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    This "Game Of Thrones" Fan Theory About Davos Is Weirdly Convincing

    By the old gods and the new, this is an excellent fan theory. Via FollowTheBeard.

    As we head into the penultimate season of Game of Thrones, we've finally started to get some answers.


    We know why Hodor can only say Hodor. We know where the White Walkers came from (above). And, most importantly of all, we know Jon Snow is, as many knew all along, the son of Lyanna Stark.

    As well as confirming Jon's true parentage, many fans took the conclusion of Season 6 to mean that Jon was the fabled Azor Ahai.


    We'll get on to why in a moment. But first, a quick history lesson on who Azor Ahai is/was/might be.

    Around 8,000 years before the events of the show, Westeros suffered through the fabled "Long Night" – when winter took over the whole continent, and the White Walkers did their thing: murdering shitloads of people.


    Their reign of terror was finally ended thanks to a man known as the Last Hero, who sought out the Children of the Forest, who helped push the Walkers back up to the Lands of Always Winter. In Asshai, in eastern Essos, this hero has another name: Azor Ahai.

    But why does this matter if it happened so long ago?

    Thanks to Melisandre, we know that there is a prophecy that states Azor Ahai will return to save the day from the White Walkers all over again. Talk about a one-trick pony.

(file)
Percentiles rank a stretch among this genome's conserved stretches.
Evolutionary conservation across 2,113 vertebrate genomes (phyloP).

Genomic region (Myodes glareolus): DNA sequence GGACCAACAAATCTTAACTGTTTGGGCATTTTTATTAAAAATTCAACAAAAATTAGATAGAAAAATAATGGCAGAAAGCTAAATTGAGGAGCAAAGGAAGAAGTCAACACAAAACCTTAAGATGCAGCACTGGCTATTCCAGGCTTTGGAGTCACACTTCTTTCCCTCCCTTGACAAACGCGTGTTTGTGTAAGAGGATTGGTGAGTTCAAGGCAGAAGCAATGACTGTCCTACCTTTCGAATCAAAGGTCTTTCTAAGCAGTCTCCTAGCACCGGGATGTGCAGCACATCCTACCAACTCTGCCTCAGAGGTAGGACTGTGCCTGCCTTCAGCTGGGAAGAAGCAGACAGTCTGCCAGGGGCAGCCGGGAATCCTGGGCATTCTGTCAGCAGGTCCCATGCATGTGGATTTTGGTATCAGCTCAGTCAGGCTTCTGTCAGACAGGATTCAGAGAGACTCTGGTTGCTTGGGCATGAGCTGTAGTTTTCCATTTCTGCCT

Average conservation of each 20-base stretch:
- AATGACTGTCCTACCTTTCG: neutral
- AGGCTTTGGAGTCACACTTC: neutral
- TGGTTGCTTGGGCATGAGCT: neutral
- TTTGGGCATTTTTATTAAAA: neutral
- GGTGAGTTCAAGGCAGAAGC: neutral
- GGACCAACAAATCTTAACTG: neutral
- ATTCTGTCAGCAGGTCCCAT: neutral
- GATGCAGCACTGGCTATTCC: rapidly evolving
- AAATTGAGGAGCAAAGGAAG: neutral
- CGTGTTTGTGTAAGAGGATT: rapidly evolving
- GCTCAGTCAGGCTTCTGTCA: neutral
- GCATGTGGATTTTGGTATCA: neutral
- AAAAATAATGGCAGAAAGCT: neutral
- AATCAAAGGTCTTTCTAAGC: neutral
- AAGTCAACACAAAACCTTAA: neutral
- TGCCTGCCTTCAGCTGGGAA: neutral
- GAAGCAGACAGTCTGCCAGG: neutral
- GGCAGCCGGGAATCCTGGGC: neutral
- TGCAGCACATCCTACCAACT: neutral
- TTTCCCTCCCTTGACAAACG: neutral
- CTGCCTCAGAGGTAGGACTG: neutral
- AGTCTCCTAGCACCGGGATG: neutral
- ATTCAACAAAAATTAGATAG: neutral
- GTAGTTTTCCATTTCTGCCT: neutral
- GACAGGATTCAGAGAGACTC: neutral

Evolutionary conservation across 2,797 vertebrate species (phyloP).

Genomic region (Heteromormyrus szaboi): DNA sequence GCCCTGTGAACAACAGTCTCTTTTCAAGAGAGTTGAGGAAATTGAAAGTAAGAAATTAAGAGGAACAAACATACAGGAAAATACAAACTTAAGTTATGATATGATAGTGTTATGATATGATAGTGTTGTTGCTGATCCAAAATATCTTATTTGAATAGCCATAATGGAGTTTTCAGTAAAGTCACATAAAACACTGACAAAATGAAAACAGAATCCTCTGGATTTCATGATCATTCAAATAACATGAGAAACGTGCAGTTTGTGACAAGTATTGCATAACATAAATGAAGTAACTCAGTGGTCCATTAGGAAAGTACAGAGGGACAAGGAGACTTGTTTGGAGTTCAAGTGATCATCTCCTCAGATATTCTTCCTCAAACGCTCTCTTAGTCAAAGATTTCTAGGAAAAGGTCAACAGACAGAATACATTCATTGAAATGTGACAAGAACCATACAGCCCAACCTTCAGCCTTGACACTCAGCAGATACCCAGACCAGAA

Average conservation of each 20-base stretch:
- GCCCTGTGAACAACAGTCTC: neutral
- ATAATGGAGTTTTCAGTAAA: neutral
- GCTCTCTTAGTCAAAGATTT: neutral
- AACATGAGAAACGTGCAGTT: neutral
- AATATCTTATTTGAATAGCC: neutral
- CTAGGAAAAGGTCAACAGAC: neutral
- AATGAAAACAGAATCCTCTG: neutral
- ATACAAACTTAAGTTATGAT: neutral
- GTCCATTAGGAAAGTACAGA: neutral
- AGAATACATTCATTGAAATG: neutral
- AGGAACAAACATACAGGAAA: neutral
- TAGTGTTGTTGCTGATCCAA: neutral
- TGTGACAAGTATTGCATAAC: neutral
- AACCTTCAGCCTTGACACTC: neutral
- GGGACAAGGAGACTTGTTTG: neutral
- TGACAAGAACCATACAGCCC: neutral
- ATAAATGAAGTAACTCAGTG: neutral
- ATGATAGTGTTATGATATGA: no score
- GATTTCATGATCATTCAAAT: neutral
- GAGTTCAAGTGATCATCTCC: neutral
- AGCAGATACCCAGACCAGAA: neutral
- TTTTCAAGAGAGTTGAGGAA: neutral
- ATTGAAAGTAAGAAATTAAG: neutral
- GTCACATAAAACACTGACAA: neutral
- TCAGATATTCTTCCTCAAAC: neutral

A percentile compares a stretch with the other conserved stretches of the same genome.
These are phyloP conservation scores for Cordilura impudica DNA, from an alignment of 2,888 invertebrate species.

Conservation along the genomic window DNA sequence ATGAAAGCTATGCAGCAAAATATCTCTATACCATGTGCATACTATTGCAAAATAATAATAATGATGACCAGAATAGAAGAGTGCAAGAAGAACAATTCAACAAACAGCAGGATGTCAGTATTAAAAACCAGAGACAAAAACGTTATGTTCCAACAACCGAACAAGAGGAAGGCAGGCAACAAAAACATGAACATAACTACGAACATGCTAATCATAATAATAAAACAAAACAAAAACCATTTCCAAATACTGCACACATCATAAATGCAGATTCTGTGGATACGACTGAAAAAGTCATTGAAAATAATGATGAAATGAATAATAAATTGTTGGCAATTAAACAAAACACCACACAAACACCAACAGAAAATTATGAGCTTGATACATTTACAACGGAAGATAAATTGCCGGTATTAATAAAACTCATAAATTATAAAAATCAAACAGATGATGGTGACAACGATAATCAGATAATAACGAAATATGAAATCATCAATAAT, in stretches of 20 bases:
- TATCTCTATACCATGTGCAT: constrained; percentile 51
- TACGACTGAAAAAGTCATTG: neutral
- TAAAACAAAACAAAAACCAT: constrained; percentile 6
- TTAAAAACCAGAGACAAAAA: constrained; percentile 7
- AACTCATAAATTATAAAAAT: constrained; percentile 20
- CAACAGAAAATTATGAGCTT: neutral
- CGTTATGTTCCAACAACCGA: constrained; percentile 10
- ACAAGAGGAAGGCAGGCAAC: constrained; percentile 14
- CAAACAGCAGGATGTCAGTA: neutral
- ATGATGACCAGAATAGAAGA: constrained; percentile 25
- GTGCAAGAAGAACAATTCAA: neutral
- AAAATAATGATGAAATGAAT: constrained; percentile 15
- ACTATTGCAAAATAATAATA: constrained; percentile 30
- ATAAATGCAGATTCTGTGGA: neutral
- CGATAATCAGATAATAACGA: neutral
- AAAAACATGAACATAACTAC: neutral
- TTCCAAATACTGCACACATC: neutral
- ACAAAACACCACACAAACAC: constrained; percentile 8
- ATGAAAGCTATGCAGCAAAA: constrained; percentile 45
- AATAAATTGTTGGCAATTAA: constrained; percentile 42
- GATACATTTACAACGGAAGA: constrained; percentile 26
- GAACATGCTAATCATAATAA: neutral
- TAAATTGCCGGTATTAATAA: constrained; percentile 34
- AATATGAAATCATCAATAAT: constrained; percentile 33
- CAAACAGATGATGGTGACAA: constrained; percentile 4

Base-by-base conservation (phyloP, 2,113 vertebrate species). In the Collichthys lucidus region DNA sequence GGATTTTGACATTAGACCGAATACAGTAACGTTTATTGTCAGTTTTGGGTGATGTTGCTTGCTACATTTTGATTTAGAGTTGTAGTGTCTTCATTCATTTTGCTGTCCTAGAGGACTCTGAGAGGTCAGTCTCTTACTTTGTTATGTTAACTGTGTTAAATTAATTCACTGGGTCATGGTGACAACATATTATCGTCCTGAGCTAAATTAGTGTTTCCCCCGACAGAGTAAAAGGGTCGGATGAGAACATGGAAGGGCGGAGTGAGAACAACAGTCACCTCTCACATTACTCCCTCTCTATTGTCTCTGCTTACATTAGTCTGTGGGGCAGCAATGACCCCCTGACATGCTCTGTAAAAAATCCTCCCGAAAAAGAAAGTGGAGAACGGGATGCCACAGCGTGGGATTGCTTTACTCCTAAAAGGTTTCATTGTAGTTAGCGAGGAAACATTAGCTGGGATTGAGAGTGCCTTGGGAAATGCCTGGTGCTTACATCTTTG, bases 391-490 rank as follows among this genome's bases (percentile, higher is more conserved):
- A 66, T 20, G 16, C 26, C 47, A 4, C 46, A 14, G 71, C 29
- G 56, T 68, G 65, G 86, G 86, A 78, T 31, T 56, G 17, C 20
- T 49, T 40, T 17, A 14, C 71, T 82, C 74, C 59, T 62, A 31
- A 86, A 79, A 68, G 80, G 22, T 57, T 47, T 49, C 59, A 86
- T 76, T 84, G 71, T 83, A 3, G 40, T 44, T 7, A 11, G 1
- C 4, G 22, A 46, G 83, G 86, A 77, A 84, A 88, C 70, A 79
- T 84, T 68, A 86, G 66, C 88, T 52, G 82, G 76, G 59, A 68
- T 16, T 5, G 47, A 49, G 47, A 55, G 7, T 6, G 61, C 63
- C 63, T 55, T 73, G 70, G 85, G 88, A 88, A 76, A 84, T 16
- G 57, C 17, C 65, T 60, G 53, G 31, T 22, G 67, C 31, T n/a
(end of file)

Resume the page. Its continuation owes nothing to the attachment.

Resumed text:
She tells Jon: "When the red star bleeds and the darkness gathers, Azor Ahai shall be born again amidst smoke and salt to wake dragons out of stone."

    She also says: "In the ancient books it's written that a warrior will draw a burning sword from the fire, and that sword shall be Lightbringer."

    So when looking for candidates for Azor Ahai, you need someone who was born beneath a bleeding star, amidst smoke and salt, who took a burning sword from the fire. Simple. So why do people think it's Jon?

    In the Season 6 finale, when we see Lyanna dying during childbirth in the Tower of Joy, the camera lingers on the following shot.


    Young Ned enters the room and places a sword at the end of Lyanna's bed. The weapon in question is Dawn, the ancestral sword of House Dayne, which Ned has just taken from Ser Arthur Dayne after he and Howland Reed killed the legendary Kingsguard.

    Dawn is literally a falling star – unlike most ancestral swords that are made of Valyrian Steel, Dawn was forged from a meteorite. And, seeing as it was just used to kill a bunch of Northmen, it's covered in blood. So, you might say it's a ~bleeding star~, and that Jon was born ~beneath~ it.

    But what about the other parts of the prophecy?


    In the show, at least, we have seen no sign of Jon holding a burning sword. But prophecies being prophecies, there are many who think it could just be a ~metaphor~ for his Valyrian steel sword, Longclaw.

    Lyanna was certainly crying during his birth, so that could well be the "salt", but there doesn't seem to be any obvious smoke. Perhaps the most clear sign that it probably is Jon, is the "...shall be born again amidst smoke and salt to wake dragons out of stone" bit.

    Jon is very probably about to find out that instead of being a Stark, he is in fact a Targaryen – with blood of the dragon. His inner dragon is about to wake up, and we can't bloody wait.

    Thanks to Reddit user FollowTheBeard, however, it turns out there is another, much more unexpected candidate: Ser Davos Motherfucking Seaworth, the Onion Knight.


    You can read FollowTheBeard's extensive and very impressive argument in full here, but we'll go over some of the most compelling points.

    If you can cast your mind back to Season 2, Stannis drew a flaming sword from the fire, and Melisandre was totally convinced that he was Azor Ahai.


    He died a few seasons later, so she was clearly very wrong.